Somali elections: How women still fight for political space in African polls - Somalia | ReliefWeb

Original article in the Conversation by Stephanie Carver

Stephanie describes how the February 2017 Somali election delivered an increase in female representation from 14% to 25%. However, the electoral system relied on traditional leaders selecting members of an electoral college to choose representatives. In 2012, the traditional leaders directly selected representatives. 

In 2012, this quota system produced far less than the desired 30 percent of female MPs, with only 39 seats of the total 275 going to female candidates. That notwithstanding, Somalia chose to resurrect the same model in this year’s election, and it was supported by western states.

As presidential candidate Fadumo Dayib pointed out, while western governments called for greater gender equality, they supported a system that placed female politicians at the mercy of male clan elders.

If women are to play a central role in Somali politics, they will have to forge the path themselves. Indeed, the president’s electoral campaign platform made no mention of women’s issues.

In a country where domestic violence, rape and sexual assault are described as endemic there appears to be no strategy to tackle these issues in the national security policy outlined thus far.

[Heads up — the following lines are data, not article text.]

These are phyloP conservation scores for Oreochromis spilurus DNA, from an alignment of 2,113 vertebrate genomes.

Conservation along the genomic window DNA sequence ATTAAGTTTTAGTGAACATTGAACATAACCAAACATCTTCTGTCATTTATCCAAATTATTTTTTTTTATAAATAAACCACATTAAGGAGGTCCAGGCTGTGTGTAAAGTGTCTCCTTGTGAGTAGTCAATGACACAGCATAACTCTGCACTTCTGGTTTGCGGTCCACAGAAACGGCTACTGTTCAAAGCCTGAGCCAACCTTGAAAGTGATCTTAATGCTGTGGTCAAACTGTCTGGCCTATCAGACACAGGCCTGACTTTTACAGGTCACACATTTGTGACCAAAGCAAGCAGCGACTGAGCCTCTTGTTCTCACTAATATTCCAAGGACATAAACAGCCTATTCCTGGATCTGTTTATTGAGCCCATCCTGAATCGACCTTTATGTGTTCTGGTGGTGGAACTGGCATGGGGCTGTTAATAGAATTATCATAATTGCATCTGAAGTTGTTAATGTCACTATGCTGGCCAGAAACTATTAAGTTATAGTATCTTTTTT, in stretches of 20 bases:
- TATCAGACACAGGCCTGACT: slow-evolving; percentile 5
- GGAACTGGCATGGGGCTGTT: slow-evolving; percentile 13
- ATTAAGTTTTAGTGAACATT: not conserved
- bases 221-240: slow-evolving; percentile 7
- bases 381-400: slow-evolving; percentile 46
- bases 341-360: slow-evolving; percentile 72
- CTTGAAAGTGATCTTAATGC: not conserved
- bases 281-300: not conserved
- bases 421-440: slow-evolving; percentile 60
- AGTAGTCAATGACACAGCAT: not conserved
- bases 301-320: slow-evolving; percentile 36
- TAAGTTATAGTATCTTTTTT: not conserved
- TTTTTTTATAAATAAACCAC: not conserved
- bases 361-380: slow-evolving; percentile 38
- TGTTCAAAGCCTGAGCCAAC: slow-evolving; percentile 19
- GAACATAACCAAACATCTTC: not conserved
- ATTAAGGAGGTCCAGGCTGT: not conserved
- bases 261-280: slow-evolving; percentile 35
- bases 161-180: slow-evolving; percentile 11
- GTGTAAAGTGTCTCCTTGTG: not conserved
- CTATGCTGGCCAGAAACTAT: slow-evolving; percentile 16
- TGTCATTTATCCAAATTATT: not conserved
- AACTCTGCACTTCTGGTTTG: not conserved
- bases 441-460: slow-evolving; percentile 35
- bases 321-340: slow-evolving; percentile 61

This absence of gender sensitivity implies that women’s issues are not political issues. Yet without carving out a political space specifically for women, it will be difficult for them to champion key issues in any future campaign.

If truth be told, fostering the participation of women in the political sphere has faced a number of challenges in Somali elections.

Positive steps have been made but some of these challenges will only be overcome by the introduction of universal suffrage and a rethinking of the indirect election model.

19 May 1930 white women got the vote in South Africa

19 May is remembered as the day in 1930 that white women got the vote in South Africa:

In South Africa, the Women’s Enfranchisement Association of the Union (WEAC) did much to change the perception of women in the period after the South African War. However, giving women the vote was overshadowed by a number of issues. One was their stance on equality for black people. This delayed the granting of the vote to White women in South Africa up until 1930 when the Hertzog election platform promised to raise the issue of granting the vote to white women in parliament, on condition that they supported his re-election.
After his re-election, Hertzog made good on his word and on 19 May 1930, white women got the vote.